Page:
To date, Isles-Roberts has had some eighteen (18) years of service in the law enforcement agency.

 

 

 

Prime Minister, Roosevelt Skerrit, has described measures imposed by the United States against Venezuela as unfair.

He was addressing an ALBA summit in Venezuela on Tuesday.

“The imposition of this measure by the United States against Venezuela is really unfair..” he said.

Last week US President Barack Obama, issued an executive order which considers Venezuela a threat to the national security of the United States.

But Skerrit told the summit that “no country has such authority to impose a measure that way to a country like Venezuela or any country.”

He said the matter is not an expression of anti-American sentiments, but one of principle.

“And we should not negotiate principles, we can negotiate the words but not principles,” the Prime Minister said.

He continued, “So we’re here to tell the people of Venezuela that you are not alone in seeking justice …”

He went on to say that he believes in diplomacy and consensus to resolve differences between countries.

The Prime Minister described Dominica as a friend of the people of Venezuela and called for cooperation to repeal “this decision taken by the President of the United States” since, according to him, it has a “unilateral purpose.”

“I think, really, we cannot but express our solidarity with the people of Venezuela. I do not think we should be silent about the injustice of this action; we have a duty as leaders, officials to be accountable to our people,” he stated.

ALBA is made up of Antigua and Barbuda, Bolivia, Cuba, Dominica, Ecuador, Granada, Nicaragua, Saint Kitts and Nevis, Saint Lucia, Saint Vincent and the Grenadines, Suriname and Venezuela.

 

 

WASHINGTON, USA - The former minister of foreign affairs of Uruguay Luis Almagro was on Wednesday elected by the member states of the Organization of American States (OAS) as secretary general for the next five years, during a special general assembly held at the headquarters of the Organization in Washington DC. 

Nestor Mendez, ambassador of Belize to the United States, permanent representative to the OAS, and high commissioner to Canada, was also elected for a five-year term as the new assistant secretary general.

In his first speech, Almagro said he would work to ensure that the OAS is guided by the interests of the billion people who inhabit the Americas with pragmatism, the search for unity and solidarity as the pillars of his administration.

The secretary general-elect of the hemispheric institution announced he will work with all the countries of the region "without exception" and expressed his conviction that "it is time to put an end to unnecessary fragmentations”. 


“Beginning on May 26, as secretary general of the OAS, my efforts will be focused on making the organization a useful tool in the interests of all the peoples of the Americas, wherever they are from," he said.

The former Uruguayan foreign minister received broad support from the member countries that participated in the special general assembly, which cast 33 votes in favour and one abstention, to elect him as successor to the current secretary general of the OAS, José Miguel Insulza.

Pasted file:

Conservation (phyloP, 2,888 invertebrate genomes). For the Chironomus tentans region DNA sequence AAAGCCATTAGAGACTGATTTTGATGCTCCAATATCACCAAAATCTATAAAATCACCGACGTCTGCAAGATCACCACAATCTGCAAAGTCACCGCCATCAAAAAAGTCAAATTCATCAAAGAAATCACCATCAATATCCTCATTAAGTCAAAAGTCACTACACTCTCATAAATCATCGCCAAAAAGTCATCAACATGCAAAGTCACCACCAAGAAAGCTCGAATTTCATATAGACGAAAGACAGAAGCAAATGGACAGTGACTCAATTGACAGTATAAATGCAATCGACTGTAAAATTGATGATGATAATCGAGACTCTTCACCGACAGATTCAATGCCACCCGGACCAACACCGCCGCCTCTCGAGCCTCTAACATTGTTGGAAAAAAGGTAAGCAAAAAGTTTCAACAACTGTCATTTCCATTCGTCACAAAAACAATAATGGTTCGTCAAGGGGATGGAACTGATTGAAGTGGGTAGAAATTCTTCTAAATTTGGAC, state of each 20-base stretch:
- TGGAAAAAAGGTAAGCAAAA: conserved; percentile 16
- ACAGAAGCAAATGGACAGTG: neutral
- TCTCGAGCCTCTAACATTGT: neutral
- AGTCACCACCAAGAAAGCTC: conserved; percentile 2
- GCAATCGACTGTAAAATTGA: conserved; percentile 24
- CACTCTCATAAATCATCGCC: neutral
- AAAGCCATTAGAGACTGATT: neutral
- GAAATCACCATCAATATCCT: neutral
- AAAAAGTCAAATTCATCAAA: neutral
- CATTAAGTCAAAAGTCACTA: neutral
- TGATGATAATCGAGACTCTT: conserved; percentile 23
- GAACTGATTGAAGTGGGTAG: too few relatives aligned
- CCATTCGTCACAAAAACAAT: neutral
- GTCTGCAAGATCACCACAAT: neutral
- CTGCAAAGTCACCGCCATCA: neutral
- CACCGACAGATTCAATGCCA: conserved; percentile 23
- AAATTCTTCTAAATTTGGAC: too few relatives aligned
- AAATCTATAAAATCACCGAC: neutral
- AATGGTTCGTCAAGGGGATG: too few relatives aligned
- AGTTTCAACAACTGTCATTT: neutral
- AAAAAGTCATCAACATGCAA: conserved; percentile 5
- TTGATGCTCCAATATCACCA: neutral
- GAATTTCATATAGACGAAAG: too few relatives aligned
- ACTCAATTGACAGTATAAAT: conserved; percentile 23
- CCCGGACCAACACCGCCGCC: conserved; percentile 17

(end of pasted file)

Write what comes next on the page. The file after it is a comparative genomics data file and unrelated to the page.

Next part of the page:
Almagro called for the organization to set aside the debates of the past and focus on contemporary challenges. 


"I am convinced that the time of a discursive, bureaucratic OAS, far removed from the concerns of the people of the Americas, anchored in the paradigms of the past, is definitely giving way to an OAS of the 21st century," he said. 


"I do not want to be the administrator of the crisis of the OAS, but the facilitator of its renewal," he added.

The secretary general-elect is 51 years old, is married and has seven children. Besides Spanish, he speaks English and French and is a lawyer by profession. Before having led the Uruguayan foreign ministry for the last five years, he was Ambassador to the People's Republic of China for five years, and held senior diplomatic posts in the foreign ministry of his country, and diplomatic representations of Uruguay in Germany and Iran.

For his part, Insulza expressed his commitment to a "completely calm and proper" transition. After congratulating the secretary general-elect, he noted his agreement with the "set of ideas and principles" expressed by Almagro during his campaign.

Moreover, Insulza expressed his hope that, during the seventh Summit of the Americas, to be held on April 10 and 11 in Panama. a further step would be taken to include Cuba in the Inter-American System. 


He recalled that the 2009 OAS General Assembly that took place in San Pedro Sula, the suspension imposed on the Caribbean nation in 1962 was lifted, and expressed hope that in the coming years the largest Caribbean island will fully rejoin the OAS.

Mendez contested the election for the post of assistant secretary general against Ambassador Bayney Karran, permanent representative of Guyana to the OAS, and secured the election with 24 votes against 10 out of a total of 34 member states. This is the first time that a Belizean has been elected to such a senior office in the OAS.

 

 

 

 

MUMBAI, India (AFP) — Emerging markets must prepare for the impact of US interest rate rises, whose timing could surprise markets, International Monetary Fund chief Christine Lagarde warned in India on Tuesday.